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In the year 1629, a young English lutenist named Peter Claire arrives at the Danish Court to join King Christian IV's Royal Orchestra. From the moment when he realises that the musicians perform in a freezing cellar underneath the royal apartments, Peter Claire understands that he's come to a place where the opposing states of light and dark, good and evil, are waging war to the death. Designated the King's 'Angel' because of his good looks, he finds himself falling in love with the young woman who is the companion of the King's adulterous and estranged wife, Kirsten. With his loyalties fatally divided between duty and passion, how can Peter Claire find the path that will realise his hopes and save his soul?

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Book Details

ISBN: 9780099268550
ISBN-10: 0099268558
Format: Paperback
(198mm x 129mm x 29mm)
Pages: 464
Imprint: Vintage
Publisher: Vintage Publishing
Publish Date: 1-Mar-2000
Country of Publication: United Kingdom


UK Kirkus Review » Tremain's previous novel, The Way I Found Her, dealt powerfully with the present day. Now, as she did in her marvellous Restoration, she uses her gifts both for recreating the historical past and for summoning up the magic of story-telling to give us this fine book, set in Denmark in 1629-30 around the court of the troubled King Christian IV. Seeking in music an answer to his own problems, the king summons from Ireland to play in the royal orchestra a young lutenist, who becomes both observer and victim of a court filled with domestic intrigue and sexual resentment. Many voices sound here, and over the course of the book many strange tales are told, in a spirit of fairytale innocence appropriate to the era and the Nordic land of Hans Christian Andersen. This is the age of Tycho Brahe, whose prophecies and predictions play a part in the story, and whose changing cosmos lies behind it. The tale is splendidly researched; it is also a classic romance. Yet coming from a mature, serious and distinguished writer at the top of her powers, it is also a subtle meditation: on the struggles of existence; on human dreams, aspirations and intuitions; and on the ways these are so often centred around the notion of and the mysterious and cosmological power of music. Review by MALCOLM BRADBURY Editor's note: Malcolm Bradbury is the author of several novels, including Eating People is Wrong, and was also co-founder of the trailblazing creative writing course at East Anglia. (Kirkus UK)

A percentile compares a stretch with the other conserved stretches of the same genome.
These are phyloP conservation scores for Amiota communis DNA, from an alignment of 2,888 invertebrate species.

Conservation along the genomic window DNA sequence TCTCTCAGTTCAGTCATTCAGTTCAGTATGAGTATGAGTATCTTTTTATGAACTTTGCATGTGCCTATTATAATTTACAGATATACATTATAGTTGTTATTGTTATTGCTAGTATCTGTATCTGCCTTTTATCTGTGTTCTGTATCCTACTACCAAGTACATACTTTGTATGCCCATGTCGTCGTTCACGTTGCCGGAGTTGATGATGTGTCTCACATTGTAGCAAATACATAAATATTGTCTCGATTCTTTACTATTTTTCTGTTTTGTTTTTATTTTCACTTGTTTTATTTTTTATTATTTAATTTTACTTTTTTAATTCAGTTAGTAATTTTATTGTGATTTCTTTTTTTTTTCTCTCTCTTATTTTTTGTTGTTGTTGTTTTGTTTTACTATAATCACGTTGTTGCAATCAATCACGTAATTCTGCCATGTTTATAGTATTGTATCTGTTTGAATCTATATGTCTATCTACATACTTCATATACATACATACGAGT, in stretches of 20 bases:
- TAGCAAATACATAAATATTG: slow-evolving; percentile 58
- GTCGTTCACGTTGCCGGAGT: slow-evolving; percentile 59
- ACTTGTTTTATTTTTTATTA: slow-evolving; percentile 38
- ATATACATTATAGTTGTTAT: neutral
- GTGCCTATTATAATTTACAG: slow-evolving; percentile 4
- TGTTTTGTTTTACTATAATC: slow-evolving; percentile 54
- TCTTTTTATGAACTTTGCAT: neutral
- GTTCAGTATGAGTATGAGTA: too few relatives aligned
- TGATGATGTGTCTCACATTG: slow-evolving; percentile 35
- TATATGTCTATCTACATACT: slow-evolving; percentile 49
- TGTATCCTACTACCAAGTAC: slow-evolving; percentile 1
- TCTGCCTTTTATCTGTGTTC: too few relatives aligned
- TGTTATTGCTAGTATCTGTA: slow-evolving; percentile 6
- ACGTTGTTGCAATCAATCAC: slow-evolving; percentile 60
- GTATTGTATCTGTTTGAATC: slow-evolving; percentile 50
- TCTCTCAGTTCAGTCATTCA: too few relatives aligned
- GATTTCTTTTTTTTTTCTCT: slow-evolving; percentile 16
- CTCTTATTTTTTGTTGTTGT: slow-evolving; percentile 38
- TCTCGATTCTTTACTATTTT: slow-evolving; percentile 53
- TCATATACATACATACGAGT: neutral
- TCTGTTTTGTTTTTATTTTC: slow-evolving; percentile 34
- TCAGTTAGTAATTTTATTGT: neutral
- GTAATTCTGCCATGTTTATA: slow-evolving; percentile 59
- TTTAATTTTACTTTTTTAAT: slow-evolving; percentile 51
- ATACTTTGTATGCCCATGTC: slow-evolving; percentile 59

US Kirkus Review » Versatile British author Tremain's eighth novel (after The Way I Found Her, 1998) is the stuff of which fairy-tales are spun, though it also exhibits a compelling psychological and moral density. The tale begins in 1629 as Peter Claire, a young English ``lutenist' whos been summoned to the court of King Christian IV, arrives in Denmark to become the newest member of the royal orchestra. Then, in a skillfully presented array of increasingly interlocking narratives (each keyed to a different character's consciousness), Tremain explores a considerable range of human responses to, and involvements with, the overt expressiveness of ``music' and the ``silence' that pervades hearts and minds given to introversion and secrecy. The tale of Christian's embattled boyhood and sudden ascension to the thronea sort of Hans Christian Andersen fable of a mind eagerly expanding, then possessively contracting brilliantly dramatizes a hungry spirit's resolute perfectionism. The ``confessions' of Christian's adulterous consort Kirsten (petulantly recorded in her ``private papers') vividly portrays an antic superego that thrives on self-indulgence and subterfuge. And the parallel tale of the love between Peter Claire and Kirsten's favorite handmaiden, Emilia, whos also been traumatized by a complex legacy of intrigue and lustironically echoes the royal drama to which it is gradually, ingeniously linked. Not all the connections here work quite so effectively (the story of Danish-born Countess O'Fingal, for example, whose Irish husband is destroyed by his obsession with a heavenly melody heard only in his dreams feels redundant and contrived). But Tremain's deepening characterization of King Christianboth as an incarnation of acquisitiveness who believes in his own divine right, and a sensitive seeker of higher thingsis masterly and, ultimately, very moving. Tremain studied with the late Angus Wilson, and the influence of his fertile imagination has clearly helped shape, and energize, her own. Music & Silence may be her best yet. (Kirkus Reviews)

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Author Biography - Rose Tremain

Rose Tremain lives in North London and Norwich, with the biographer Richard Holmes. Her books have won many prizes including the Whitbread Novel of the Year, the James Tait Black Memorial Prize, the Prix Femina Etranger, the Dylan Thomas Prize, the Angel Literary Award and the Sunday Express Book of the Year. Restoration was shortlisted for the Booker and made into a film; The Colour was shortlisted for the Orange and selected by the Daily Mail Reading Club. Her most recent collection, The Darkness of Wallis Simpson, was shortlisted for both the First National Short story Award and the Frank O'Connor International Short Story Award. Two of her books (The Colour and The Way I Found Her) are in development as films, and she is currently working on a TV screenplay to star Sir Ian McKellen.

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